Operative versus Nonoperative Management of Displaced Midshaft Clavicle Fractures: A Prospective Cohort Study

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To compare results of primary internal fixation of acute displaced midshaft clavicle fractures with those managed nonoperatively in terms of fracture union and functional outcome.


Prospective cohort study.


Level II military trauma center.


Seventy-three patients (civilian and military) between 20 and 50 years of age with displaced midshaft clavicle fractures were allocated either to the operative (n = 45) or nonoperative (n = 28) group.


Patients in the nonoperative group were managed by simple sling immobilization, whereas in the operative group, fractures were reduced and fixed with a contoured reconstruction plate.

Main Outcome Measurements:

The patients were actively followed up during an 18-month period. Primary outcome measures were the rates of nonunion and symptomatic malunion; secondary outcomes included the assessment of the Constant score and the overall local complication rate.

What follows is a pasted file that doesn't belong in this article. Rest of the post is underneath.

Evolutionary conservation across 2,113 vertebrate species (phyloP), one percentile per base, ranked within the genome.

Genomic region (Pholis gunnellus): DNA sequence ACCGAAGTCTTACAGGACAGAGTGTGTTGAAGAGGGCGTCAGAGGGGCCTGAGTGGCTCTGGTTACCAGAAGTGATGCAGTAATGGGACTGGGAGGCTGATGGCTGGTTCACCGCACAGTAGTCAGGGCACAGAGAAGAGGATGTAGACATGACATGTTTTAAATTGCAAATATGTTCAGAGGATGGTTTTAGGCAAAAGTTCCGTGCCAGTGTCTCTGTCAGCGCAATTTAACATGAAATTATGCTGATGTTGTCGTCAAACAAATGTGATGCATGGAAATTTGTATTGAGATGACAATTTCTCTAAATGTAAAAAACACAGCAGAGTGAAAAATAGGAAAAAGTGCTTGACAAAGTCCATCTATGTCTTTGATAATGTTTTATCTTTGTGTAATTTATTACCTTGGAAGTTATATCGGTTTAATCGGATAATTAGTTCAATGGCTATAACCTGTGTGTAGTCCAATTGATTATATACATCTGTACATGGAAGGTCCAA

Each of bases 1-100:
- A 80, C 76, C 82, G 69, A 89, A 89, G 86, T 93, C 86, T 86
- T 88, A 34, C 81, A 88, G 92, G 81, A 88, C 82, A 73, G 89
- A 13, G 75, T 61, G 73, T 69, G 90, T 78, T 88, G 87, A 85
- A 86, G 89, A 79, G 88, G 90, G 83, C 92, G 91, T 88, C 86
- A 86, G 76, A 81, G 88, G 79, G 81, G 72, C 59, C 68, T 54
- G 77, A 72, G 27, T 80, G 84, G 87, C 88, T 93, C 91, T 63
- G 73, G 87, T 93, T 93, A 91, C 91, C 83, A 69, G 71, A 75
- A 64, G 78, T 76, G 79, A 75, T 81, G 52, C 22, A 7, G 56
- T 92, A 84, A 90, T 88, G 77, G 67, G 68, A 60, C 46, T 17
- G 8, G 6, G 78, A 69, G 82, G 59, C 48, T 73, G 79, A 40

The 18-month follow-up rate was 90%. All fractures in the operative group united compared with eight nonunions (29%) in the nonoperative group (P = 0.002). Ten symptomatic malunions (36%) occurred in the nonoperative group, whereas only two (4%) were reported for the operative group (P = 0.0008). Constant shoulder scores were significantly better for the operative group at all follow-ups (P < 0.0001). All six operative complications were implant-related.


In this prospective cohort study, primary open reduction and internal plate fixation of acute displaced midshaft clavicular fractures resulted in improved outcomes and a decreased rate of nonunion and symptomatic malunion compared with nonoperative treatment.

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